Comments on: The disappointing jobs situation A slice of lime in the soda Sun, 26 Oct 2014 19:05:02 +0000 hourly 1 By: TFF Mon, 07 Mar 2011 02:41:49 +0000 hsvkitty, I can’t speak to either number from personal experience. You would need to judge each on the methodology used.

Remember also that statistics depend on definitions. China announced a plan to eliminate poverty within ten years. Of course their present definition of “poverty” is a household income of $.50/day.

By: hsvkitty Sun, 06 Mar 2011 17:55:46 +0000 @ylf910, do you really think unemployment is 8.9? I prefer reality to being lied to and appeased.

By: ylf910 Sun, 06 Mar 2011 05:48:45 +0000 @hsvkitty – do you really think 22% of the adult population is unemployed and wanting to work? Or did you just want us to see a different set of stats?

By: hsvkitty Sat, 05 Mar 2011 18:05:38 +0000 Some alternate data on the ‘discouraged,’ a/unemployment-charts

By: DanHess Sat, 05 Mar 2011 04:13:15 +0000 I see no point in blaming today’s old corporations for being profitable.

Historically old companies have never been the source of lots of jobs. Companies hire a lot when they are young, and then they increase profitability and consolidate in their later years. That is nothing new.

We should ask, what is it about this economic climate that stops people from wanting to start or grow new companies?

If these old companies are so profitable, why aren’t new companies cropping up everywhere trying to eat their lunch? Classical econ says that new companies should arise and bring profit margins back down. That is what is happening in China, and what used to happen in America…

By: DisgustedReader Sat, 05 Mar 2011 01:13:40 +0000 The problem with the current economy is that corporations can get along just fine without hiring employees, raking in record profits and experiencing astronomical valuations. Take Apple, the world’s second most valuable company in 2011, topping a valuation of $300 billion USD (that’s a third of a trillion).

Where does all that cash go? Why, it’s hoarded in the bank, of course.

No matter how much money corporations amass, they simply are not going to hire more people because technology has empowered them to profit with relatively minimal staff. This is a new paradigm in business. In the past, companies flush with cash hired people even if they twiddled their thumbs for weeks between actual workloads (a condition known by the classic cliche “peaks and valleys”).

The younger generation of execs in today’s corporations have lost sight of the fact that the value of a currency like the USD is based in part on its circulation through the economy. Hoarding cash in lieu of hiring is destroying the collective purchasing power of that currency. “Use it or lose it” is true as ever.

By: DrJJJJ Sat, 05 Mar 2011 00:05:41 +0000 Doesn’t it give ya warm fuzzies to know we import 60% of our oil which could be invested in new jobs and deficit reduction? We must like fighting/dying over oil and tranferring our wealth to the likes of Gaddafy, etc! FYI: we’re sitting on 50 years worth of oil in Prudoe Bay alone-enough to transition to Green alternative if we could only find the will to change! We spend hundreds of Billions on imported oil every year and could drill our own! Anyone think third world countries are more environmentally responsbile than we are(now)?? Be intellectually honest now! We must be the laughing stock of the oil world!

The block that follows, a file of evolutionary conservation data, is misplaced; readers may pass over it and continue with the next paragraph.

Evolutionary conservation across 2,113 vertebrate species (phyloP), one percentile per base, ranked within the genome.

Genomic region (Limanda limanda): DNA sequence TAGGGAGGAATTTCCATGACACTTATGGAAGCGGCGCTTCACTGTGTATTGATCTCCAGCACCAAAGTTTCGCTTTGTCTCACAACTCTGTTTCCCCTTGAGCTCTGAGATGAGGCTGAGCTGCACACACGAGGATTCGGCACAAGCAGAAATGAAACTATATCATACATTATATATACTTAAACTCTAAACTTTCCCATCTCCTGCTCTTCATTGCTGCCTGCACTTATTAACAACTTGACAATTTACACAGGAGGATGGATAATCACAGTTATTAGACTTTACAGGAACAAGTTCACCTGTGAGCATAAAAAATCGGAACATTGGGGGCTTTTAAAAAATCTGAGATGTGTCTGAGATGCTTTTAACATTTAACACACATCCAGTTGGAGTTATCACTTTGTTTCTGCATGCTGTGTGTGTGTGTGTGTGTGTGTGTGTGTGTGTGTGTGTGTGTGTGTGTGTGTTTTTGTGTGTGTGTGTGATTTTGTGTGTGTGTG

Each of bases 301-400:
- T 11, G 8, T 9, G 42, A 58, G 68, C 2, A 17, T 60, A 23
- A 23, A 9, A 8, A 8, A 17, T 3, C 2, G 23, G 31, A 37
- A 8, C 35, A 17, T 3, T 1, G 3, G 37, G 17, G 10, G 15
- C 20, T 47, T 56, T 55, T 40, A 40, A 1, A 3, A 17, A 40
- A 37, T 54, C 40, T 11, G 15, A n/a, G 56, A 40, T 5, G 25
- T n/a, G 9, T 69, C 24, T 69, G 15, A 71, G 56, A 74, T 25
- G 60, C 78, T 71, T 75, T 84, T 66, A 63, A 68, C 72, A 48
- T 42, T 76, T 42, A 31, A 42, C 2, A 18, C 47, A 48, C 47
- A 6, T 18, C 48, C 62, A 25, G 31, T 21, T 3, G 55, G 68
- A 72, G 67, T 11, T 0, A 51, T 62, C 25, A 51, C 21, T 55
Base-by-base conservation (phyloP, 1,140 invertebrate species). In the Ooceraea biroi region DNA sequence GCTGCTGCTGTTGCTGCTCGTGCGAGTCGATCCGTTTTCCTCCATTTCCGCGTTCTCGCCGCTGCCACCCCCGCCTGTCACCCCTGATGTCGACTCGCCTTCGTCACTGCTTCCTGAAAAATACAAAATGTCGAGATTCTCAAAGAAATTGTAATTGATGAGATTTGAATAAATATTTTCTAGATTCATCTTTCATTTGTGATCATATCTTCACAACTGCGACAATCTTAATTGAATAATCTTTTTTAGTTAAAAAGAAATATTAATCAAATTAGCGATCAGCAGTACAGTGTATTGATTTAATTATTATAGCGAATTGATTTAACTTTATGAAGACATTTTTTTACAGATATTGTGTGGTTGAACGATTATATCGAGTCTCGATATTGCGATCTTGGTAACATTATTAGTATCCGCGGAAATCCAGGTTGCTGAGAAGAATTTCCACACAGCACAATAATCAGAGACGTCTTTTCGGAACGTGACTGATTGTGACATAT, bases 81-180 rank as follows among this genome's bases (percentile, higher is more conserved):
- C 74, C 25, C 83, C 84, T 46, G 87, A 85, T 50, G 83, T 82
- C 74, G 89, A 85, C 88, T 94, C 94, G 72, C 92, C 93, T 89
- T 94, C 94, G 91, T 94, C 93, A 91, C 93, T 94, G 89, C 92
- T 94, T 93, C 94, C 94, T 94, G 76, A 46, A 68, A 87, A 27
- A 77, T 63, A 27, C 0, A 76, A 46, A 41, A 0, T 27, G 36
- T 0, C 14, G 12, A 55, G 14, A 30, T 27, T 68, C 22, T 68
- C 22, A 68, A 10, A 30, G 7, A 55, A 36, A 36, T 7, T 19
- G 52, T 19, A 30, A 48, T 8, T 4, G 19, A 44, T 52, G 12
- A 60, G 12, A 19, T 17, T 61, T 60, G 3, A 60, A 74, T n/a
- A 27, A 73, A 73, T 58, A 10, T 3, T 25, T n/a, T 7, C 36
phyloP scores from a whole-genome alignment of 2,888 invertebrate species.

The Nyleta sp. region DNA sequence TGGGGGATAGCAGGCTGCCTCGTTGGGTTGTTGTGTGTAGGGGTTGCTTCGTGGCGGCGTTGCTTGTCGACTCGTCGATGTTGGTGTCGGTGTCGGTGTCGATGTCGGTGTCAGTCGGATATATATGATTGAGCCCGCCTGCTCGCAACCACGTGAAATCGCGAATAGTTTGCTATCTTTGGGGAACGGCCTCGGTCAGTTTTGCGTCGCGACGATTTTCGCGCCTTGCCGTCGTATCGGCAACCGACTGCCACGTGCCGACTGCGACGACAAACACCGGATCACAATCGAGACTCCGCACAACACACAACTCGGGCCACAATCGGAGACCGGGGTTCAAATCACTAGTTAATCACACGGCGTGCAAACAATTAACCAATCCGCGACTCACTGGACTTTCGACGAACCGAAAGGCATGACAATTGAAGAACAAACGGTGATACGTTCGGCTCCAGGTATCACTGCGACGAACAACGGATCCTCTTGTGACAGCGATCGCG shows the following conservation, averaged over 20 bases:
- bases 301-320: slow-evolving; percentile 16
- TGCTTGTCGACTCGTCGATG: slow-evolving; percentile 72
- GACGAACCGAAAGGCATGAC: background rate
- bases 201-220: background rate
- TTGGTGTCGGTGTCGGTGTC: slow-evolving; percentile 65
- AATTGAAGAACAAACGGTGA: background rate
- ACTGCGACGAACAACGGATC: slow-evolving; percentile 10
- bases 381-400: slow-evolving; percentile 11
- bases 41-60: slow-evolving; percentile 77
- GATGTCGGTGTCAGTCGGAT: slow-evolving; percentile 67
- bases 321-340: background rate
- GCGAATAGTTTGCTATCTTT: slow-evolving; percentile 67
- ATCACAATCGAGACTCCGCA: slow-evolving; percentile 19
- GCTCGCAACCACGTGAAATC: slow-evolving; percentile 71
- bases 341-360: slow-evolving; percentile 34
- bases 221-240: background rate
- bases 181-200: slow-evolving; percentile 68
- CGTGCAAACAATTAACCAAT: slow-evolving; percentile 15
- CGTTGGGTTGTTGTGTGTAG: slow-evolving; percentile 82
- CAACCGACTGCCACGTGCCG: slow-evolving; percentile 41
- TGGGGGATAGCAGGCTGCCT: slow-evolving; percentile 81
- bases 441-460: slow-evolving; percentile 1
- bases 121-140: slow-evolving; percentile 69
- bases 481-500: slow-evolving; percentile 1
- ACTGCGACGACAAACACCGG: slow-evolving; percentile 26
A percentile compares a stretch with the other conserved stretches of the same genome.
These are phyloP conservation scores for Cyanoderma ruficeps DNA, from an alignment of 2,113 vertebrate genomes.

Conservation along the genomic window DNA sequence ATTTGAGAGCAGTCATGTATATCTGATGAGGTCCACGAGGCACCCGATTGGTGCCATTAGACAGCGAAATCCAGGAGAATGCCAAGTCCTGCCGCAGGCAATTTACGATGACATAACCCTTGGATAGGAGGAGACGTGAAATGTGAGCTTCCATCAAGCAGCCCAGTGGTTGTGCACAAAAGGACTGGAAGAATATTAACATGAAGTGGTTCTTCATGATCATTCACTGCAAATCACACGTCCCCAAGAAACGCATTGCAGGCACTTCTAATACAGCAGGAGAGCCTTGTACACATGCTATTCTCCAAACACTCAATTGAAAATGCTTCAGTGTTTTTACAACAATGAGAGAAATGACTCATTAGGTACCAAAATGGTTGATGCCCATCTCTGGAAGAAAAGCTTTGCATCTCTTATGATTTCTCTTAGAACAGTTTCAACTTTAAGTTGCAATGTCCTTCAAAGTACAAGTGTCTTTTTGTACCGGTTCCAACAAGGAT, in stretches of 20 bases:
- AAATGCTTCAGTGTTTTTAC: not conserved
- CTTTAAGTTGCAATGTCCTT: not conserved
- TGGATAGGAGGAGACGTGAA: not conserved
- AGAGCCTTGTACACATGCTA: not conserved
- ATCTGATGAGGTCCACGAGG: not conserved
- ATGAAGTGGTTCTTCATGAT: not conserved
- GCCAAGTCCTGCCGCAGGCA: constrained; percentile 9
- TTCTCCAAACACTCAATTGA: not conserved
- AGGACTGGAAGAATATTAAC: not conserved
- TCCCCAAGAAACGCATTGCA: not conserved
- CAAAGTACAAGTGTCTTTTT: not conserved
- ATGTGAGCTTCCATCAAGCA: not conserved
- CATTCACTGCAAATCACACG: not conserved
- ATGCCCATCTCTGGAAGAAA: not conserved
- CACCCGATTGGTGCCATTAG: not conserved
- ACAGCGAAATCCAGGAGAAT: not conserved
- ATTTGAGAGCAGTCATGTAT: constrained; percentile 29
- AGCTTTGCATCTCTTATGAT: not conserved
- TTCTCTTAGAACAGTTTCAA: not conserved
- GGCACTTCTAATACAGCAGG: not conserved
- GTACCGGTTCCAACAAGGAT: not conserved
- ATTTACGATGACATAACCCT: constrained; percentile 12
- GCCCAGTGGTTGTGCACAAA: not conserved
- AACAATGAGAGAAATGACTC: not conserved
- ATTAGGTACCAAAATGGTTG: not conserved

By: hsvkitty Fri, 04 Mar 2011 20:23:21 +0000 Being the Government guesses who might be ” marginally attached” to the labor force, the numbers of discouraged workers will likely have increased.

Pardon my cynicism, but marketing is something that a GE executive understands. Making that crucial dip in the numbers to 8 (point 9) …that is like the 99.99 in the corporate world. Looks good to our mushy brains, but in reality it will still cost over 100 bucks.

The Government is doing a disservice to the economy (not the almighty markets though, huzzzah) by skewing numbers that at first glance might look to be in their favour.

By: KingCunCun Fri, 04 Mar 2011 18:12:07 +0000 @muse58

Are you from 1958 or something or just stuck in a time warp? Drill more Oil, that’s your idea?? Those locations are somewhat feasible but are relatively small fields that would be dry in 20 years if drilled now – and – these project don’t employ that many people compared to a nationwide High Speed Rail System which could be used for the rest of our lives; Oil runs out eventually.

Do they pay you to write this? Advocating a resource that millions of people and $$ are trying to replace?

Who do you think really benefits off Oil? The same people who made money off Oil the past 100 years or so.

Do the math. One benefits few – the other benefits many. And don’t say ‘It’ll lower gas prices!’ Because it won’t and wouldn’t last long enough to make any economic impact except make more Oil Barons rich.

Alleviating oil needs for transportation through the use of High Speed rail will have a much more dramatic affect on oil prices due to the new competition WPA would bring.

‘Only entity growing is the fed…’ GO TO COLLEGE stop watching TV

By: muse58 Fri, 04 Mar 2011 16:21:49 +0000 The numbers here like last month are suspect at best. I’m more inclined to think the decrease is due to unempolyment benefits expiring, and people no longer being counted then econimic growth.

What this administration doesn’t seem to understand is we need an influx of new revenue which could easily be remedied by drilling in ANWR, the Bakken, Wyoming, and the Rocky Mountains. This action would jump start the economy and bring real jobs now – unlike Obama’s version of the WPA (High Speed Rail is a joke).

Presently, the only entity growing is the federal government. The unemployment numbers are a fraud just like our “Grand Potentate” President.